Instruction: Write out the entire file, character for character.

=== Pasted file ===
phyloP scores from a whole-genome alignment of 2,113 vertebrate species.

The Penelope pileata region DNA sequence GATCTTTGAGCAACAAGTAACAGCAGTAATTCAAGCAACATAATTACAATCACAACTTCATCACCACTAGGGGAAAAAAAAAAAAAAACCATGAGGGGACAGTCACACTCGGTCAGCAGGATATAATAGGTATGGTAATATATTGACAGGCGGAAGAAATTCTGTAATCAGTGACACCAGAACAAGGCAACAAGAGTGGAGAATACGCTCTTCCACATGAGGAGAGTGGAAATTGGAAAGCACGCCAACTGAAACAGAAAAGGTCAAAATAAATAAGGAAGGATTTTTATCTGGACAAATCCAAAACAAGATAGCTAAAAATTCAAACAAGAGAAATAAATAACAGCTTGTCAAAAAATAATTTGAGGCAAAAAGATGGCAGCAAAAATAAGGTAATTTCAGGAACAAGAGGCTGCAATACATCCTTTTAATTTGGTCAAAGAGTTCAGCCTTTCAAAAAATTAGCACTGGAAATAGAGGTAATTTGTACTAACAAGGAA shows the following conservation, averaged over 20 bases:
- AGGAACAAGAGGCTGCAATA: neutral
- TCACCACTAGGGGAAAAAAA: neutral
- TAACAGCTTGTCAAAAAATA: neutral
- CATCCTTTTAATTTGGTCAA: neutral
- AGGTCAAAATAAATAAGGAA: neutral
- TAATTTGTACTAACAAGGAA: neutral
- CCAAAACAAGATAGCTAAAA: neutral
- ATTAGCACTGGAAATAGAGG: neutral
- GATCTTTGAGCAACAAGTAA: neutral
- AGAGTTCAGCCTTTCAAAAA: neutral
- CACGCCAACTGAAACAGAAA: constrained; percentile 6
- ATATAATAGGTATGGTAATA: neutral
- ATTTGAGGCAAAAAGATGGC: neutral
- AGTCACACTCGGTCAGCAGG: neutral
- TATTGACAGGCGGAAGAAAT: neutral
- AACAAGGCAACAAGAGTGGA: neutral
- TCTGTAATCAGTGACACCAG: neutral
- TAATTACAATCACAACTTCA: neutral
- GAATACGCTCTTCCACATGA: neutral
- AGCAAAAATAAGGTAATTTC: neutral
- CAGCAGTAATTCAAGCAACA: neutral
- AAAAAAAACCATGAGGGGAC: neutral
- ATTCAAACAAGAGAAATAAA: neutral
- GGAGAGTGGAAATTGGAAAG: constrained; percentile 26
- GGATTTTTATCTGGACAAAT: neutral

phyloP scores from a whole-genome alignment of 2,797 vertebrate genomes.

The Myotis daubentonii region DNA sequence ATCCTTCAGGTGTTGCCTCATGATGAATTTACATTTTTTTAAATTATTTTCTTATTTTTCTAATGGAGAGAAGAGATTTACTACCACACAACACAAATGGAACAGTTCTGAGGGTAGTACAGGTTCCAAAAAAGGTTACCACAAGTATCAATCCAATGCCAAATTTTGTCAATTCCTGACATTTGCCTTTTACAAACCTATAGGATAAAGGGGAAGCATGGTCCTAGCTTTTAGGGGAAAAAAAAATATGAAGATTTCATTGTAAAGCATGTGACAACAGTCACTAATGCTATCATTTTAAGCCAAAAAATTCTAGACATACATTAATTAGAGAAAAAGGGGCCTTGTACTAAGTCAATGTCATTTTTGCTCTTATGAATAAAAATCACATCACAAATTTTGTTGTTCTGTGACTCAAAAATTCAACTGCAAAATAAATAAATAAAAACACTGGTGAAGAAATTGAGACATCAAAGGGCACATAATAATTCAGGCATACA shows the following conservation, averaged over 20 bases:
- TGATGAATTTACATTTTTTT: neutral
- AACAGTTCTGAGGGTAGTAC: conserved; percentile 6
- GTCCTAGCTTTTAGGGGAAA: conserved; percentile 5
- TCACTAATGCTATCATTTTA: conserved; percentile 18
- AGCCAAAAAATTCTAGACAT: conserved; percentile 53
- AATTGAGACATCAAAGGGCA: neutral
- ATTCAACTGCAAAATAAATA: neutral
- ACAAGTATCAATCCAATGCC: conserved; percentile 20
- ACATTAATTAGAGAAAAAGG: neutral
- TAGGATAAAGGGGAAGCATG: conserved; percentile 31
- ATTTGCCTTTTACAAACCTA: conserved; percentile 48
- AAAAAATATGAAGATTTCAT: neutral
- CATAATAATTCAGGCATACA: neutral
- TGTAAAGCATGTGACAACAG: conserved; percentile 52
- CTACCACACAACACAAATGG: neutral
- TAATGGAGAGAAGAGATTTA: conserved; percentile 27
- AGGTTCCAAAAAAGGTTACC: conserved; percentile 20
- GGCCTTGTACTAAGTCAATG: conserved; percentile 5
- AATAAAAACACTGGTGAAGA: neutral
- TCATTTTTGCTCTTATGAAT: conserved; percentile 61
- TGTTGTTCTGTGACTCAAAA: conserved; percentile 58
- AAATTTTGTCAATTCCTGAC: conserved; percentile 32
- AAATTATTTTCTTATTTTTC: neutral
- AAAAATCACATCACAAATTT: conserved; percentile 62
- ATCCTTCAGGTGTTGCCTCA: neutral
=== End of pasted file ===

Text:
phyloP scores from a whole-genome alignment of 2,113 vertebrate species.

The Penelope pileata region DNA sequence GATCTTTGAGCAACAAGTAACAGCAGTAATTCAAGCAACATAATTACAATCACAACTTCATCACCACTAGGGGAAAAAAAAAAAAAAACCATGAGGGGACAGTCACACTCGGTCAGCAGGATATAATAGGTATGGTAATATATTGACAGGCGGAAGAAATTCTGTAATCAGTGACACCAGAACAAGGCAACAAGAGTGGAGAATACGCTCTTCCACATGAGGAGAGTGGAAATTGGAAAGCACGCCAACTGAAACAGAAAAGGTCAAAATAAATAAGGAAGGATTTTTATCTGGACAAATCCAAAACAAGATAGCTAAAAATTCAAACAAGAGAAATAAATAACAGCTTGTCAAAAAATAATTTGAGGCAAAAAGATGGCAGCAAAAATAAGGTAATTTCAGGAACAAGAGGCTGCAATACATCCTTTTAATTTGGTCAAAGAGTTCAGCCTTTCAAAAAATTAGCACTGGAAATAGAGGTAATTTGTACTAACAAGGAA shows the following conservation, averaged over 20 bases:
- AGGAACAAGAGGCTGCAATA: neutral
- TCACCACTAGGGGAAAAAAA: neutral
- TAACAGCTTGTCAAAAAATA: neutral
- CATCCTTTTAATTTGGTCAA: neutral
- AGGTCAAAATAAATAAGGAA: neutral
- TAATTTGTACTAACAAGGAA: neutral
- CCAAAACAAGATAGCTAAAA: neutral
- ATTAGCACTGGAAATAGAGG: neutral
- GATCTTTGAGCAACAAGTAA: neutral
- AGAGTTCAGCCTTTCAAAAA: neutral
- CACGCCAACTGAAACAGAAA: constrained; percentile 6
- ATATAATAGGTATGGTAATA: neutral
- ATTTGAGGCAAAAAGATGGC: neutral
- AGTCACACTCGGTCAGCAGG: neutral
- TATTGACAGGCGGAAGAAAT: neutral
- AACAAGGCAACAAGAGTGGA: neutral
- TCTGTAATCAGTGACACCAG: neutral
- TAATTACAATCACAACTTCA: neutral
- GAATACGCTCTTCCACATGA: neutral
- AGCAAAAATAAGGTAATTTC: neutral
- CAGCAGTAATTCAAGCAACA: neutral
- AAAAAAAACCATGAGGGGAC: neutral
- ATTCAAACAAGAGAAATAAA: neutral
- GGAGAGTGGAAATTGGAAAG: constrained; percentile 26
- GGATTTTTATCTGGACAAAT: neutral

phyloP scores from a whole-genome alignment of 2,797 vertebrate genomes.

The Myotis daubentonii region DNA sequence ATCCTTCAGGTGTTGCCTCATGATGAATTTACATTTTTTTAAATTATTTTCTTATTTTTCTAATGGAGAGAAGAGATTTACTACCACACAACACAAATGGAACAGTTCTGAGGGTAGTACAGGTTCCAAAAAAGGTTACCACAAGTATCAATCCAATGCCAAATTTTGTCAATTCCTGACATTTGCCTTTTACAAACCTATAGGATAAAGGGGAAGCATGGTCCTAGCTTTTAGGGGAAAAAAAAATATGAAGATTTCATTGTAAAGCATGTGACAACAGTCACTAATGCTATCATTTTAAGCCAAAAAATTCTAGACATACATTAATTAGAGAAAAAGGGGCCTTGTACTAAGTCAATGTCATTTTTGCTCTTATGAATAAAAATCACATCACAAATTTTGTTGTTCTGTGACTCAAAAATTCAACTGCAAAATAAATAAATAAAAACACTGGTGAAGAAATTGAGACATCAAAGGGCACATAATAATTCAGGCATACA shows the following conservation, averaged over 20 bases:
- TGATGAATTTACATTTTTTT: neutral
- AACAGTTCTGAGGGTAGTAC: conserved; percentile 6
- GTCCTAGCTTTTAGGGGAAA: conserved; percentile 5
- TCACTAATGCTATCATTTTA: conserved; percentile 18
- AGCCAAAAAATTCTAGACAT: conserved; percentile 53
- AATTGAGACATCAAAGGGCA: neutral
- ATTCAACTGCAAAATAAATA: neutral
- ACAAGTATCAATCCAATGCC: conserved; percentile 20
- ACATTAATTAGAGAAAAAGG: neutral
- TAGGATAAAGGGGAAGCATG: conserved; percentile 31
- ATTTGCCTTTTACAAACCTA: conserved; percentile 48
- AAAAAATATGAAGATTTCAT: neutral
- CATAATAATTCAGGCATACA: neutral
- TGTAAAGCATGTGACAACAG: conserved; percentile 52
- CTACCACACAACACAAATGG: neutral
- TAATGGAGAGAAGAGATTTA: conserved; percentile 27
- AGGTTCCAAAAAAGGTTACC: conserved; percentile 20
- GGCCTTGTACTAAGTCAATG: conserved; percentile 5
- AATAAAAACACTGGTGAAGA: neutral
- TCATTTTTGCTCTTATGAAT: conserved; percentile 61
- TGTTGTTCTGTGACTCAAAA: conserved; percentile 58
- AAATTTTGTCAATTCCTGAC: conserved; percentile 32
- AAATTATTTTCTTATTTTTC: neutral
- AAAAATCACATCACAAATTT: conserved; percentile 62
- ATCCTTCAGGTGTTGCCTCA: neutral